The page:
Wednesday 28th September 2016                 Change text size:

MPs propose ban on keeping primates as pets



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MPs are pressing the government to determine the total number of primates being kept as private pets in the UK.

In a report by the environment, food and rural affairs (Efra) committee, concern has been expressed regarding the welfare of primates being kept as private pets.

A ban on the keeping and trading of primates has been proposed, and supported by numerous MPs and campaign groups for animal welfare.

The total number of primates being kept as pets in the UK is currently unknown, but evidence accumulated by MPs suggests the number is anywhere between 3,000 and 20,000.

The committee has recommended that the Department for Environment, Food and Rural Affairs (Defra) commission an independent investigation to clarify how many primates are being kept or traded in the UK.

This is supported by a request for owners to also register their pets in a given six-month window before the count begins.

Anne McIntosh MP, chair of Efra, said, “What we did hear was that no one really knows what the scale of the problem is.

“I really just think you need to know, on the basis of sound evidence, what the scale of the problem is, or if it is, I hesitate to say, alarmist.”

Campaigners and animal welfare groups are pushing for a complete ban on the trading and keeping of primates in the UK – which is currently legal.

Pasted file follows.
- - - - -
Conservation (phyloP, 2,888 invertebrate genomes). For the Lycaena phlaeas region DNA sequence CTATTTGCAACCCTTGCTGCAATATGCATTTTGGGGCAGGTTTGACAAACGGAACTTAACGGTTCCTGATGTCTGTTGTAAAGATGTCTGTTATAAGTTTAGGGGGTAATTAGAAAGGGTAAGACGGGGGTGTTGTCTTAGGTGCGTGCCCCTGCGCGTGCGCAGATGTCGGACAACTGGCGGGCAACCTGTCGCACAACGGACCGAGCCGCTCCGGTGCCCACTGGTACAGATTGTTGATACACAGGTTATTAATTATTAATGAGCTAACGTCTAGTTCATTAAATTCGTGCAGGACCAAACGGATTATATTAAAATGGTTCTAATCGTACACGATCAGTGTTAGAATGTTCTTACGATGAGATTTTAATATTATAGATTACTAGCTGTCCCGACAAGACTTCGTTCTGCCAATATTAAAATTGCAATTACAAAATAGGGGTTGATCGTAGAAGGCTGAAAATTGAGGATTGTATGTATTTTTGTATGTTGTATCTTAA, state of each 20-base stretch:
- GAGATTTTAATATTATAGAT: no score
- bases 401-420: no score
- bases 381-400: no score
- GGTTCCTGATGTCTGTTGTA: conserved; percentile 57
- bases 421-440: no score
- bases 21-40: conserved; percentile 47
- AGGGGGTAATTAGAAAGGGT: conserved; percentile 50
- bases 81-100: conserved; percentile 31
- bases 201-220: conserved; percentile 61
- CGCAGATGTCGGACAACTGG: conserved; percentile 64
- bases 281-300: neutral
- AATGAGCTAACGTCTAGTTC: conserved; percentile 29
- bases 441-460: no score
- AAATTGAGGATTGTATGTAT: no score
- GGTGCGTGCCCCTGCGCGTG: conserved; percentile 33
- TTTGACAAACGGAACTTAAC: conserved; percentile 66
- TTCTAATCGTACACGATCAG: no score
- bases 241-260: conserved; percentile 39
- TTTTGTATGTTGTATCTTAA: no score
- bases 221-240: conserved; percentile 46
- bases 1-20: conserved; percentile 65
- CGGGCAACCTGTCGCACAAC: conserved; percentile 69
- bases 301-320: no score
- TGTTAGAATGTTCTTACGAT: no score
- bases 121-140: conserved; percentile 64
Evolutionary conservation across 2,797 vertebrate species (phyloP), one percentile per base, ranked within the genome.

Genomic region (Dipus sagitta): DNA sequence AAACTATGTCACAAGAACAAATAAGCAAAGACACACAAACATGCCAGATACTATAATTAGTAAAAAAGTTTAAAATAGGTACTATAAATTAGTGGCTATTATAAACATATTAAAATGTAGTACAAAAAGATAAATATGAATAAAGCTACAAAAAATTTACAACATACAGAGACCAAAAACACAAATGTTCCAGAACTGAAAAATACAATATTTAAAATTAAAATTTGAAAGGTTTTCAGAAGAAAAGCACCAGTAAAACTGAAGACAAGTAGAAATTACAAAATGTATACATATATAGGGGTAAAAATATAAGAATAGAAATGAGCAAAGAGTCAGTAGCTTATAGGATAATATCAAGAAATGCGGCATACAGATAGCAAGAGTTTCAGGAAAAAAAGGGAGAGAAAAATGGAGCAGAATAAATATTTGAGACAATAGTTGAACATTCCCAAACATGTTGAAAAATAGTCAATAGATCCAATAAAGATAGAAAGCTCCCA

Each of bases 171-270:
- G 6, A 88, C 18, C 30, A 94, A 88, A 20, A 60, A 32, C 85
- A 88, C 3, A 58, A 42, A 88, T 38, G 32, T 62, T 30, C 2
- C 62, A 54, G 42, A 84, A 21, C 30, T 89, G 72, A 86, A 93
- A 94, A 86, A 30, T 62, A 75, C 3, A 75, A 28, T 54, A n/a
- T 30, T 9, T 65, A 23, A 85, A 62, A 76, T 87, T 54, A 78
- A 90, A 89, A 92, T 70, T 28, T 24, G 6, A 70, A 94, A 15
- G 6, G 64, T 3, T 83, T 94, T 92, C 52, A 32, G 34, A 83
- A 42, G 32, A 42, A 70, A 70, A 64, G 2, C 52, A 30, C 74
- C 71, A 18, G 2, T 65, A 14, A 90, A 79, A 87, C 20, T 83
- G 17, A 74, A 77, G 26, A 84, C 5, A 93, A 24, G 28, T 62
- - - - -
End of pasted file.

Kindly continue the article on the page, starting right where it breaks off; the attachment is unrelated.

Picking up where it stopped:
Dr Ros Clubb, senior scientific officer at the RSPCA, said “It is encouraging to see that the committee recognise urgent action is needed to protect primates kept as pets and support the principle of a ban.

“There is an alarming lack of regulation around the sale of primates and this makes it incredibly difficult to monitor. We estimate that there are between 3,000 and 9,000 primates being kept as pets in the UK.”

Meanwhile, Mark Jones, vet and executive director of Humane Society International UK, said, “Keeping primates as pets unquestionably compromises their welfare, as well as threatens species conservation, and potentially human health and safety too. Primates belong in the wild, not in our homes, so it is disappointing that the Efra committee didn’t recommend an immediate ban.

“However, ultimately we believe that ensuring the welfare of pet primates under any registration system is both unachievable and unenforceable. We are confident that as more evidence is forthcoming, it will become clear that a ban on the private keeping of and trade in non-human primates is the only way to prevent the suffering of these highly intelligent, sensitive and socially complex animals.”

Photo: Subhadipin via Freeimages 

Further Reading:

Sea World accused of drugging Orca whales after welfare concerns

Conservationists to meet in London to address global wildlife trafficking crisis

Licence to hunt endangered Black Rhino sold for $350,000 in the US

David Beckham joins forces with prince William to protest illegal ivory trade

Defra’s badger sett gassing trials condemned by campaigners 

 


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